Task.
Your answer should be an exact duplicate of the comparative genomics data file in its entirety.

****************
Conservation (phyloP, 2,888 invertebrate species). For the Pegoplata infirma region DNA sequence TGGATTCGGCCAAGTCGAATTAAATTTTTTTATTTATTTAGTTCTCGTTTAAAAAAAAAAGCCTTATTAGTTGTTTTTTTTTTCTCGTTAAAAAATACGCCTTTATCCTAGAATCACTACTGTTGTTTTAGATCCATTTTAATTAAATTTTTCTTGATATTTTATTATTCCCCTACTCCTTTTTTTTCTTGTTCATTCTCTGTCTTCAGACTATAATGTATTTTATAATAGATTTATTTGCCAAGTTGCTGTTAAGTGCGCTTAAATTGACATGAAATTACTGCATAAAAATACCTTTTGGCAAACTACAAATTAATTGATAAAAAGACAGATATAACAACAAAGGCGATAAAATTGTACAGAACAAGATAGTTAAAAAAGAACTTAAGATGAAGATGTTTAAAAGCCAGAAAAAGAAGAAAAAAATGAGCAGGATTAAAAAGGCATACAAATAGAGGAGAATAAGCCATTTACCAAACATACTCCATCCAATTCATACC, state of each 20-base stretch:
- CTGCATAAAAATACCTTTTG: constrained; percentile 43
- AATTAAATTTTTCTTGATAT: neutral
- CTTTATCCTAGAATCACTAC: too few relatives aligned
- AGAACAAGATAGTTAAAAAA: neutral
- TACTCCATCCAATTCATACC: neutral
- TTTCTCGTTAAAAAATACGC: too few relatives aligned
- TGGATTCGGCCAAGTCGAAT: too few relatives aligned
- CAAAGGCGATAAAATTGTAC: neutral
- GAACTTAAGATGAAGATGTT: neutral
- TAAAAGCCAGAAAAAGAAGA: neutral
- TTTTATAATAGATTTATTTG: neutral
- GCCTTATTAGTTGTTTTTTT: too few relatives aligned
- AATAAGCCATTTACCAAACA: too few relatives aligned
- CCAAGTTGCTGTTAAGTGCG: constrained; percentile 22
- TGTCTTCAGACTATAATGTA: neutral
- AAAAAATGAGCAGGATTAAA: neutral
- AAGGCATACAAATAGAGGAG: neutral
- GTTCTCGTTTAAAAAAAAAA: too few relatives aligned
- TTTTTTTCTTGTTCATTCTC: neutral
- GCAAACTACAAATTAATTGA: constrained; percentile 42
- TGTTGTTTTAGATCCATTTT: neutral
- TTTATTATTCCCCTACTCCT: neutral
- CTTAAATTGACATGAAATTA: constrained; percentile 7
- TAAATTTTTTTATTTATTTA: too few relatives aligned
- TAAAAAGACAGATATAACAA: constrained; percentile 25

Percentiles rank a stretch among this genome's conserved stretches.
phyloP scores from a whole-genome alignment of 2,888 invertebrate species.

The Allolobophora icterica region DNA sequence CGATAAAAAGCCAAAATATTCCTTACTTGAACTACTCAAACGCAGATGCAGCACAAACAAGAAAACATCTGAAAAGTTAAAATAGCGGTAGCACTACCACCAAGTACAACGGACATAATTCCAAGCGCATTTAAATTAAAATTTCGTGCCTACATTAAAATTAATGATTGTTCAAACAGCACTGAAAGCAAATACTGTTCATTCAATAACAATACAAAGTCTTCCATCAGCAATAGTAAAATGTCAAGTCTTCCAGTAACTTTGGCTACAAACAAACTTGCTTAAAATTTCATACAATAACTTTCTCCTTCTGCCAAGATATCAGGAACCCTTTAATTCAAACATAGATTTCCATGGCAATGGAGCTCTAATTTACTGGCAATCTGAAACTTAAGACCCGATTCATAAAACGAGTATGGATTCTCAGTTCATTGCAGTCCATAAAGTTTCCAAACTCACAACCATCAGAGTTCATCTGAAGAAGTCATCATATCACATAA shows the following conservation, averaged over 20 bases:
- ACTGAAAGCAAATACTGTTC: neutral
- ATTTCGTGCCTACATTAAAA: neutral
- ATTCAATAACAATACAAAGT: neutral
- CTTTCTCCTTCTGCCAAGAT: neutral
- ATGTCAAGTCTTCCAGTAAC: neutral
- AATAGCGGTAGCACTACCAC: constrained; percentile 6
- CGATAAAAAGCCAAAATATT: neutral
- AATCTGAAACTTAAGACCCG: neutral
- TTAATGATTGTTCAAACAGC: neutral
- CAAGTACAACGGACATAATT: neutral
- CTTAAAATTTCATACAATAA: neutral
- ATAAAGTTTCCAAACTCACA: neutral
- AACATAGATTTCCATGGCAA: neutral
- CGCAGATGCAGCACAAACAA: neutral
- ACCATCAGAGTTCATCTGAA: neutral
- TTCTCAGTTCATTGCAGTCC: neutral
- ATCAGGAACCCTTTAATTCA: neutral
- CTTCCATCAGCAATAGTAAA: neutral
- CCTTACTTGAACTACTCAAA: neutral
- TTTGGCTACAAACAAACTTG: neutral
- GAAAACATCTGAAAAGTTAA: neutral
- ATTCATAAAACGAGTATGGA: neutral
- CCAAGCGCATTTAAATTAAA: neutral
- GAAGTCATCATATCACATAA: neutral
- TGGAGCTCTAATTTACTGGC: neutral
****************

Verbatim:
Conservation (phyloP, 2,888 invertebrate species). For the Pegoplata infirma region DNA sequence TGGATTCGGCCAAGTCGAATTAAATTTTTTTATTTATTTAGTTCTCGTTTAAAAAAAAAAGCCTTATTAGTTGTTTTTTTTTTCTCGTTAAAAAATACGCCTTTATCCTAGAATCACTACTGTTGTTTTAGATCCATTTTAATTAAATTTTTCTTGATATTTTATTATTCCCCTACTCCTTTTTTTTCTTGTTCATTCTCTGTCTTCAGACTATAATGTATTTTATAATAGATTTATTTGCCAAGTTGCTGTTAAGTGCGCTTAAATTGACATGAAATTACTGCATAAAAATACCTTTTGGCAAACTACAAATTAATTGATAAAAAGACAGATATAACAACAAAGGCGATAAAATTGTACAGAACAAGATAGTTAAAAAAGAACTTAAGATGAAGATGTTTAAAAGCCAGAAAAAGAAGAAAAAAATGAGCAGGATTAAAAAGGCATACAAATAGAGGAGAATAAGCCATTTACCAAACATACTCCATCCAATTCATACC, state of each 20-base stretch:
- CTGCATAAAAATACCTTTTG: constrained; percentile 43
- AATTAAATTTTTCTTGATAT: neutral
- CTTTATCCTAGAATCACTAC: too few relatives aligned
- AGAACAAGATAGTTAAAAAA: neutral
- TACTCCATCCAATTCATACC: neutral
- TTTCTCGTTAAAAAATACGC: too few relatives aligned
- TGGATTCGGCCAAGTCGAAT: too few relatives aligned
- CAAAGGCGATAAAATTGTAC: neutral
- GAACTTAAGATGAAGATGTT: neutral
- TAAAAGCCAGAAAAAGAAGA: neutral
- TTTTATAATAGATTTATTTG: neutral
- GCCTTATTAGTTGTTTTTTT: too few relatives aligned
- AATAAGCCATTTACCAAACA: too few relatives aligned
- CCAAGTTGCTGTTAAGTGCG: constrained; percentile 22
- TGTCTTCAGACTATAATGTA: neutral
- AAAAAATGAGCAGGATTAAA: neutral
- AAGGCATACAAATAGAGGAG: neutral
- GTTCTCGTTTAAAAAAAAAA: too few relatives aligned
- TTTTTTTCTTGTTCATTCTC: neutral
- GCAAACTACAAATTAATTGA: constrained; percentile 42
- TGTTGTTTTAGATCCATTTT: neutral
- TTTATTATTCCCCTACTCCT: neutral
- CTTAAATTGACATGAAATTA: constrained; percentile 7
- TAAATTTTTTTATTTATTTA: too few relatives aligned
- TAAAAAGACAGATATAACAA: constrained; percentile 25

Percentiles rank a stretch among this genome's conserved stretches.
phyloP scores from a whole-genome alignment of 2,888 invertebrate species.

The Allolobophora icterica region DNA sequence CGATAAAAAGCCAAAATATTCCTTACTTGAACTACTCAAACGCAGATGCAGCACAAACAAGAAAACATCTGAAAAGTTAAAATAGCGGTAGCACTACCACCAAGTACAACGGACATAATTCCAAGCGCATTTAAATTAAAATTTCGTGCCTACATTAAAATTAATGATTGTTCAAACAGCACTGAAAGCAAATACTGTTCATTCAATAACAATACAAAGTCTTCCATCAGCAATAGTAAAATGTCAAGTCTTCCAGTAACTTTGGCTACAAACAAACTTGCTTAAAATTTCATACAATAACTTTCTCCTTCTGCCAAGATATCAGGAACCCTTTAATTCAAACATAGATTTCCATGGCAATGGAGCTCTAATTTACTGGCAATCTGAAACTTAAGACCCGATTCATAAAACGAGTATGGATTCTCAGTTCATTGCAGTCCATAAAGTTTCCAAACTCACAACCATCAGAGTTCATCTGAAGAAGTCATCATATCACATAA shows the following conservation, averaged over 20 bases:
- ACTGAAAGCAAATACTGTTC: neutral
- ATTTCGTGCCTACATTAAAA: neutral
- ATTCAATAACAATACAAAGT: neutral
- CTTTCTCCTTCTGCCAAGAT: neutral
- ATGTCAAGTCTTCCAGTAAC: neutral
- AATAGCGGTAGCACTACCAC: constrained; percentile 6
- CGATAAAAAGCCAAAATATT: neutral
- AATCTGAAACTTAAGACCCG: neutral
- TTAATGATTGTTCAAACAGC: neutral
- CAAGTACAACGGACATAATT: neutral
- CTTAAAATTTCATACAATAA: neutral
- ATAAAGTTTCCAAACTCACA: neutral
- AACATAGATTTCCATGGCAA: neutral
- CGCAGATGCAGCACAAACAA: neutral
- ACCATCAGAGTTCATCTGAA: neutral
- TTCTCAGTTCATTGCAGTCC: neutral
- ATCAGGAACCCTTTAATTCA: neutral
- CTTCCATCAGCAATAGTAAA: neutral
- CCTTACTTGAACTACTCAAA: neutral
- TTTGGCTACAAACAAACTTG: neutral
- GAAAACATCTGAAAAGTTAA: neutral
- ATTCATAAAACGAGTATGGA: neutral
- CCAAGCGCATTTAAATTAAA: neutral
- GAAGTCATCATATCACATAA: neutral
- TGGAGCTCTAATTTACTGGC: neutral